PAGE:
(The remains of the gun turret of the Arizona, taken from the memorial by me, in 1971)
Note: This is not of my own writing, but something I clipped from the L.A. Times around 1971 or 1972, and tucked into my paperback copy of Walter Lord’s “Day Of Infamy”. It was written by Jack Smith, who was then and for many years, one of the columnists at the L.A. Times. I thought at the time, and still do, that it was one of the most evocative short pieces ever written about that day—Sgt Mom
It was 30 years ago, as I write this at last; a Sunday morning. It doesn’t matter any more, but I’ve always wanted to write it down anyway, while it was still vivid, and before to many anniversaries had passed.
At approximately 8 o’clock on that morning we were standing in the front yard of Bill Tyree’s rented house, out in a valley back of Diamond Head. It had been an all-night party and Tyree was standing in the front door in his pongee Chinese housecoat with the dragon on it, waving us goodbye.
In those days there was nothing necessarily dissolute about an all-night party, especially on Saturday nights. We were night people, and there was always an excuse for a party, always some correspondent on his way out to Manila or Jakarta to cover the war we knew was going to break out in the Far East. The honoree this weekend was a United Press man from New York who was leaving on Monday for the Dutch East Indies.
It had been a good party. We were all keyed up and full of war talk and we envied the correspondent, who would be there when it started. That very morning the banner on the Honolulu Advertiser had said WAR EXPECTED OVER WEEKEND. Japan was expected to attack the Dutch Indies, or if they were insane enough, the Philippines.
We stood in the yard, all quite sober; but drunk perhaps, with a subconscious excitement and a benign fatigue. It was a bright morning. The pink was fading from the sky. There is no exaggerating the beauty of Hawaiian mornings. Sometimes, after these parties, we would drive out to the lagoon at dawn and watch the Pan American clipper come splashing in from San Francisco or Samoa; a flamingo landing in a pink pool.
I don’t know how long we had been standing there in the yard when we heard a thump; one of those deep, distant, inexplicable sounds that make human beings feel suddenly very small and cold.
“It must be the gas works” somebody said, and we laughed. Days later, when we were all together again, we agreed it must have been the Arizona blowing up.
We piled into the major’s car. The major was a press relations officer for the U.S. Army in Hawaii and he knew everything. He and the correspondent got into the front seat, my wife and I in the back. As we drove along Kapiolani toward Waikiki I looked up idly into the sky and saw a silver plane flying high along the shoreline with puffs of dark smoke bursting just beneath it, I was wondering what this phenomenon might signify, when a second plane flew over, provoking more puffs, and then another.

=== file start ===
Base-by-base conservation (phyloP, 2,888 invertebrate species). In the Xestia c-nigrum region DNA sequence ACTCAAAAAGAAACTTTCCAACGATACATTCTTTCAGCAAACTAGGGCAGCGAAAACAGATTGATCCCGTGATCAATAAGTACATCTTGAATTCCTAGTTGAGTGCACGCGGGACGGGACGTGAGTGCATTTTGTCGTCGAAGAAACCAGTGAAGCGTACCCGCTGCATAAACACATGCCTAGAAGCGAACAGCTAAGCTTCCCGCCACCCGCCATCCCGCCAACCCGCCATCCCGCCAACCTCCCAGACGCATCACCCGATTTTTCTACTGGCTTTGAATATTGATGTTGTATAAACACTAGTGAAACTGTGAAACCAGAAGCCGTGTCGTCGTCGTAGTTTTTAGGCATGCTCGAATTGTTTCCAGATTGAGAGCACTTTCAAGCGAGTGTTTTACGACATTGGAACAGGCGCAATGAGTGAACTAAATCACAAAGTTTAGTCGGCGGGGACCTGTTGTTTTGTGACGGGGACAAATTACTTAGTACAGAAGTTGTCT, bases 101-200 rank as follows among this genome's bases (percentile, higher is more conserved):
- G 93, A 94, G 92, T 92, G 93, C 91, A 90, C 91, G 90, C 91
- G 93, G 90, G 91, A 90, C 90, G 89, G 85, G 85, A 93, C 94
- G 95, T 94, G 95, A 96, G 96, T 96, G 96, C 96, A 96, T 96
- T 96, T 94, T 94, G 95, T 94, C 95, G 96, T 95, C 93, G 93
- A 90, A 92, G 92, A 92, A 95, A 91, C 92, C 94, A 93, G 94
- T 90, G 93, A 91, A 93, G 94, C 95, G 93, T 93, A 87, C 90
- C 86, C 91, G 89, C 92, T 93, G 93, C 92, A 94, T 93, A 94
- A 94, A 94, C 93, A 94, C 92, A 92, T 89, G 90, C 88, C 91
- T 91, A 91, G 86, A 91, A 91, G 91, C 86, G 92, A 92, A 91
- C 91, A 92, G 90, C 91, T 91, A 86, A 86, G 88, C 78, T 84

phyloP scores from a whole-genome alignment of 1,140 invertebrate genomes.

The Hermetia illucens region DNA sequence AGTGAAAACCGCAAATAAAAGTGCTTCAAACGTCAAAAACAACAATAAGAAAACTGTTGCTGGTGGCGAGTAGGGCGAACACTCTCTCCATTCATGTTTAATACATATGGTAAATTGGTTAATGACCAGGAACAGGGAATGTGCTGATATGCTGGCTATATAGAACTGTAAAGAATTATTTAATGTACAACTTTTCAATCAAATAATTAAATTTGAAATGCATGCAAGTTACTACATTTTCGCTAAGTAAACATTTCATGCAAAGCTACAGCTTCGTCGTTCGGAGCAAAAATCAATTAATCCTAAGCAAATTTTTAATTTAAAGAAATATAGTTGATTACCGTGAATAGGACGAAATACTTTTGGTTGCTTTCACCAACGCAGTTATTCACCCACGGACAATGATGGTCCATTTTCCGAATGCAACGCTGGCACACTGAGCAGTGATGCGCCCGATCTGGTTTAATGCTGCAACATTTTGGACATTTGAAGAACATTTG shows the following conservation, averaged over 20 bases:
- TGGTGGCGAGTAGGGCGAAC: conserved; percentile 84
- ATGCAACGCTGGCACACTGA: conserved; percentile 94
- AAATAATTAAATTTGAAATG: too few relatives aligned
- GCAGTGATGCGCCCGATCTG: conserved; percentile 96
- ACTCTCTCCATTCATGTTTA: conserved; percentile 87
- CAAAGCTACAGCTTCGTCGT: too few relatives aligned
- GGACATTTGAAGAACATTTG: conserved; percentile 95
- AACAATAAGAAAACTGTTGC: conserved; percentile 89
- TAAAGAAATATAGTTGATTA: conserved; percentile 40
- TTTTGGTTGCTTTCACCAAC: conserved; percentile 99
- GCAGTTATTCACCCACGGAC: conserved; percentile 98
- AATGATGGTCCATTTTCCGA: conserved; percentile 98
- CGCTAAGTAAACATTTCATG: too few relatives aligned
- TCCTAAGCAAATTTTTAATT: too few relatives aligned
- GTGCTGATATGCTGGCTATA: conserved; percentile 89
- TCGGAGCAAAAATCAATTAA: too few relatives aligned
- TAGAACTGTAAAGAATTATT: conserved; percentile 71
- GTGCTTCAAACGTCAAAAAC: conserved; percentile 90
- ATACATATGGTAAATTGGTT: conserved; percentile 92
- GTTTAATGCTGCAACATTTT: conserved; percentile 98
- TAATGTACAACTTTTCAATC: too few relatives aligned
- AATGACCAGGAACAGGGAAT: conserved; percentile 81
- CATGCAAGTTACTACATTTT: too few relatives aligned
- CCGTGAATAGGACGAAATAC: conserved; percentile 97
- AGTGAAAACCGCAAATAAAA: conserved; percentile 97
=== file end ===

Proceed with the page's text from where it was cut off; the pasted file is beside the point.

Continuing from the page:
“Something funny’s going on up there,” I said. The major stopped the car and we all got out and stood in the street, looking up into that lovely sky. Another plane came in over Diamond Head and the puffs appeared, futile and somehow comical, like bad stage effects.
The major put his hands on his hips and swore;
“Damn it, I’ve told them not to pull this kind of stuff without telling me.”
We got back in the car and drove into downtown Honolulu, past the quaint old Iolani Palace, the only royal palace in America. The palace air raid siren was going full out. We were no longer frivolous. Things were out of joint but how, we could not guess. The major dropped us off at our apartment.
“I’m going to the fort,” he said, “and see what this is all about.”
In the apartment I started to undress and went out on the balcony in my underwear. A plane flew over. I had no idea what it was; but what the hell, we were making new planes every day. I heard gunfire, but gunfire was not unusual on Oahu in 1941.
I went inside and lay down. “Something funny is going on, “I said, “but I’m too tired to think about it. I’m going to bed.”
There was the sound of someone running up the stairs to the balcony, pounding at the door and shouting; “The Japs are bombing us!”
“I know,” I said, knowing it as if I had never not known it, “You’d better put some coffee on, “ I told my wife. “It might be a long day.”
(And that’s the entire column – one man’s reaction, recollected in tranquility thirty years later, transcribed by me, another thirty years after that – how the world you know ends and another begins, all on a Sunday morning. I don’t know if this column was ever reprinted, or put into a book or anything – but I thought it was one of the best recollections of that day that I knew of.)